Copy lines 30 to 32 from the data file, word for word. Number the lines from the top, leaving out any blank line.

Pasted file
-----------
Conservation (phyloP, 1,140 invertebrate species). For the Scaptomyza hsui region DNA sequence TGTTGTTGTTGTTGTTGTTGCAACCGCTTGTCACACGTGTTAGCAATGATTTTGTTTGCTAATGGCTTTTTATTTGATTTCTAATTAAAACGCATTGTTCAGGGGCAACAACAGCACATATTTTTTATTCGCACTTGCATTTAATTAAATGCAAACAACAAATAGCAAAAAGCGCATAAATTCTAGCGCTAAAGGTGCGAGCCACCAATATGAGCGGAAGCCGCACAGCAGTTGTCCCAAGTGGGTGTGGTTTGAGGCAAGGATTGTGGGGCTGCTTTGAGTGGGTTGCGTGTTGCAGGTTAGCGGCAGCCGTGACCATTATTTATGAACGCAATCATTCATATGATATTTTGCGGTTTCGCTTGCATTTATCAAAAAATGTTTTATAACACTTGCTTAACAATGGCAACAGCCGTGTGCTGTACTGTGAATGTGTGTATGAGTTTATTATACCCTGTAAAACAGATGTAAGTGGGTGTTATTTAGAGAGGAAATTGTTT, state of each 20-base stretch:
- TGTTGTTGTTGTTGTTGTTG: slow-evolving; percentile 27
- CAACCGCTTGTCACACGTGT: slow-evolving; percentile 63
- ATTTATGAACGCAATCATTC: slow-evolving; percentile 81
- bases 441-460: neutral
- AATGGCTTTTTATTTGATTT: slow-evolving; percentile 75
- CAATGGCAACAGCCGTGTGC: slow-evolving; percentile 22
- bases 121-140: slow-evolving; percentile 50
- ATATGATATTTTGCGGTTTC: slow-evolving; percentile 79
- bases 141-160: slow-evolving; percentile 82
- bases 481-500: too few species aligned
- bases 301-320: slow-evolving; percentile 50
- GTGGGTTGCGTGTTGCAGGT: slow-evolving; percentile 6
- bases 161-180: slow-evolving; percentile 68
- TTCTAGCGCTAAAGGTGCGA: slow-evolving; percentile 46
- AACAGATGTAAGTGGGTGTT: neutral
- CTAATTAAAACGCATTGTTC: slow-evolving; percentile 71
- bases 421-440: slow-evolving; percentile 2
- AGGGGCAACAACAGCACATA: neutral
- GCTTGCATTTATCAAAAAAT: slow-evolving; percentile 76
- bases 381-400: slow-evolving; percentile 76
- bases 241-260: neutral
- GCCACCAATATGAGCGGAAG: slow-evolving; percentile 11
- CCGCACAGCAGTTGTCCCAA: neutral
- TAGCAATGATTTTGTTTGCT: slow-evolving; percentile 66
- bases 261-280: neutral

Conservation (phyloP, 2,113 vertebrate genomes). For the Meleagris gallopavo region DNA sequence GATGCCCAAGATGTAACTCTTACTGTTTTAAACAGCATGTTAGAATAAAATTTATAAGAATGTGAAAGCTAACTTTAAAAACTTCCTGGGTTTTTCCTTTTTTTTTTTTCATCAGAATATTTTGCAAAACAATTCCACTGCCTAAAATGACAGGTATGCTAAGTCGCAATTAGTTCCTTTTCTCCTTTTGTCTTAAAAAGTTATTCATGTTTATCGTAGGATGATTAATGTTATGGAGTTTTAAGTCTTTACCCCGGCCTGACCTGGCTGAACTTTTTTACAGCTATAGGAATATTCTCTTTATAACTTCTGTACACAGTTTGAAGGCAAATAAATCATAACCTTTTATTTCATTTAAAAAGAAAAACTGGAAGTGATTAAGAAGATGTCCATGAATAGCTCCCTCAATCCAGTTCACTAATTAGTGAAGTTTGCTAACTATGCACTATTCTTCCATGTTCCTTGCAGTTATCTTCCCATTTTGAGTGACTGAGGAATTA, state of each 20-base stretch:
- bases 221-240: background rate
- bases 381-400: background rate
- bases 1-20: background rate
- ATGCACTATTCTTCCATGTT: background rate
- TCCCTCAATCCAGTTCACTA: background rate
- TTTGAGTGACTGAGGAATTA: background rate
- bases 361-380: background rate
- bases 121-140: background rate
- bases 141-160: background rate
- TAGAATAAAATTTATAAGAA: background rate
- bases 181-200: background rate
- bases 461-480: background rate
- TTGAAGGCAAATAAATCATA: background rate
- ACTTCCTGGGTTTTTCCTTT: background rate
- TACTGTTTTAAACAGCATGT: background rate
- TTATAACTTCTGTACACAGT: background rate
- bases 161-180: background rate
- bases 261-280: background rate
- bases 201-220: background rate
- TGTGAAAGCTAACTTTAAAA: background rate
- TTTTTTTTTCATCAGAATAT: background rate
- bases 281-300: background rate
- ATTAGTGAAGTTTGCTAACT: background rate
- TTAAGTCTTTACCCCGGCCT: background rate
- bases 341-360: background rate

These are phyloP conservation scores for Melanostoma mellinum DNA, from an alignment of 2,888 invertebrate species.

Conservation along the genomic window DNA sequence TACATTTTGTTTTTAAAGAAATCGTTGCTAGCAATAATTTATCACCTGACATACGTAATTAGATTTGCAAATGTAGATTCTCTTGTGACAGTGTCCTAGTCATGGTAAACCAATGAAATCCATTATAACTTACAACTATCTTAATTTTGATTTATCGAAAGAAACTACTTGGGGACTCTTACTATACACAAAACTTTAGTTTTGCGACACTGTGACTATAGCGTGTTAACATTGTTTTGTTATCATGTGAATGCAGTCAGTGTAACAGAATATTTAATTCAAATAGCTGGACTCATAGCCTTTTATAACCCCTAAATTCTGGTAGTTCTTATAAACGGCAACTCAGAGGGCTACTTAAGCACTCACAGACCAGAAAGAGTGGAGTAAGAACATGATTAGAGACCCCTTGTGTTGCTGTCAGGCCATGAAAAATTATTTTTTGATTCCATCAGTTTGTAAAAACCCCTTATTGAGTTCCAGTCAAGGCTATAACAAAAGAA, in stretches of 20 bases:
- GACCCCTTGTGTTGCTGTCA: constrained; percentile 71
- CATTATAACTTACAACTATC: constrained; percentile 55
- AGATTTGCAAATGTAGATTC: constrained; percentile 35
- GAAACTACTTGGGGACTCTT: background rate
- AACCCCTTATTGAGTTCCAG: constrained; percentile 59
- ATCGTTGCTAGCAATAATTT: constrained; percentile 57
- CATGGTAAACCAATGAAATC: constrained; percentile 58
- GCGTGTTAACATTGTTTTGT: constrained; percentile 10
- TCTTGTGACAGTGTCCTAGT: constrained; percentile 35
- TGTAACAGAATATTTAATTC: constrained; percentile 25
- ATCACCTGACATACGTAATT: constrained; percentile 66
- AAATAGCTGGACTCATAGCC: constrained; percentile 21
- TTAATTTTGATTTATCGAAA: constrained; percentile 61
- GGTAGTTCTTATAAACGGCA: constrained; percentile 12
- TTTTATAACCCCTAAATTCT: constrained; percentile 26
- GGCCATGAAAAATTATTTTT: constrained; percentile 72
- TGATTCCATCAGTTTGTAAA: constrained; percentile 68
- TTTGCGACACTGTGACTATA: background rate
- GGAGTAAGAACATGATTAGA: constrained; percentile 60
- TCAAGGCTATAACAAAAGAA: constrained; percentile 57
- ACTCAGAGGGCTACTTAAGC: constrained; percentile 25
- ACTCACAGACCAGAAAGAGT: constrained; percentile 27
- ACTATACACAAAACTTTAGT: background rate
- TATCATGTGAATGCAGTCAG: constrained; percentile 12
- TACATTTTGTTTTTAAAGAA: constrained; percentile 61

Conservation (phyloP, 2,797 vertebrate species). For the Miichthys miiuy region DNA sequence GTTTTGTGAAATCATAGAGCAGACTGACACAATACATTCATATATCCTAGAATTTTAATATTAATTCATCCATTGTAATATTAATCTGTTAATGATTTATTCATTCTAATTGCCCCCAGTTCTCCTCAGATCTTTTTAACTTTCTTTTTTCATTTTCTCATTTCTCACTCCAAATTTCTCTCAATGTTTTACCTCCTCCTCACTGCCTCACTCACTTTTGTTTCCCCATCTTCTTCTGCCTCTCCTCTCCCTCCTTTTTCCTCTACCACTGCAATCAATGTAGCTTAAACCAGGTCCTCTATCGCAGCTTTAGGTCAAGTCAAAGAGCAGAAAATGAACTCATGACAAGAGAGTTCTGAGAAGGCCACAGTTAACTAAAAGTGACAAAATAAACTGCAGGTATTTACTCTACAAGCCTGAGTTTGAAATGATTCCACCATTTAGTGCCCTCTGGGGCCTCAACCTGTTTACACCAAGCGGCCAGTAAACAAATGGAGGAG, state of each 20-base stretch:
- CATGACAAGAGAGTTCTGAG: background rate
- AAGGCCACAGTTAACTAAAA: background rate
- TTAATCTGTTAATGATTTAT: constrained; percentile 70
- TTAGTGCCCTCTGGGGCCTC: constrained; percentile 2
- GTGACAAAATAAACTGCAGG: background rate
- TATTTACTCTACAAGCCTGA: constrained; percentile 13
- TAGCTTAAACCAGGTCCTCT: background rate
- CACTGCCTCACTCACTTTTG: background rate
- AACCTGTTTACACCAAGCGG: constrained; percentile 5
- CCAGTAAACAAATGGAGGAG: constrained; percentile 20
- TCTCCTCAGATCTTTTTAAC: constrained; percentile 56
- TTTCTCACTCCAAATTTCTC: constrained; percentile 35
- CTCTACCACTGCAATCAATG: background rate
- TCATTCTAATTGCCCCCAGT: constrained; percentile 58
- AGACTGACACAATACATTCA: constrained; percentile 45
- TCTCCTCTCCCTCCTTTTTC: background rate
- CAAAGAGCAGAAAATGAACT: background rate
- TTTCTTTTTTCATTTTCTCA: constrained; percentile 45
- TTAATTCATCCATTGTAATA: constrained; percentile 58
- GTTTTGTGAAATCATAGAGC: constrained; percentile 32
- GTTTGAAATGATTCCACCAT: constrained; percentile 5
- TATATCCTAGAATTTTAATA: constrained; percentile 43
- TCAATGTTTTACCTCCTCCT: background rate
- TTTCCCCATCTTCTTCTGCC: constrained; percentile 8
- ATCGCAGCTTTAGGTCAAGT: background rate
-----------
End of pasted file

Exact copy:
- bases 1-20: background rate
- ATGCACTATTCTTCCATGTT: background rate
- TCCCTCAATCCAGTTCACTA: background rate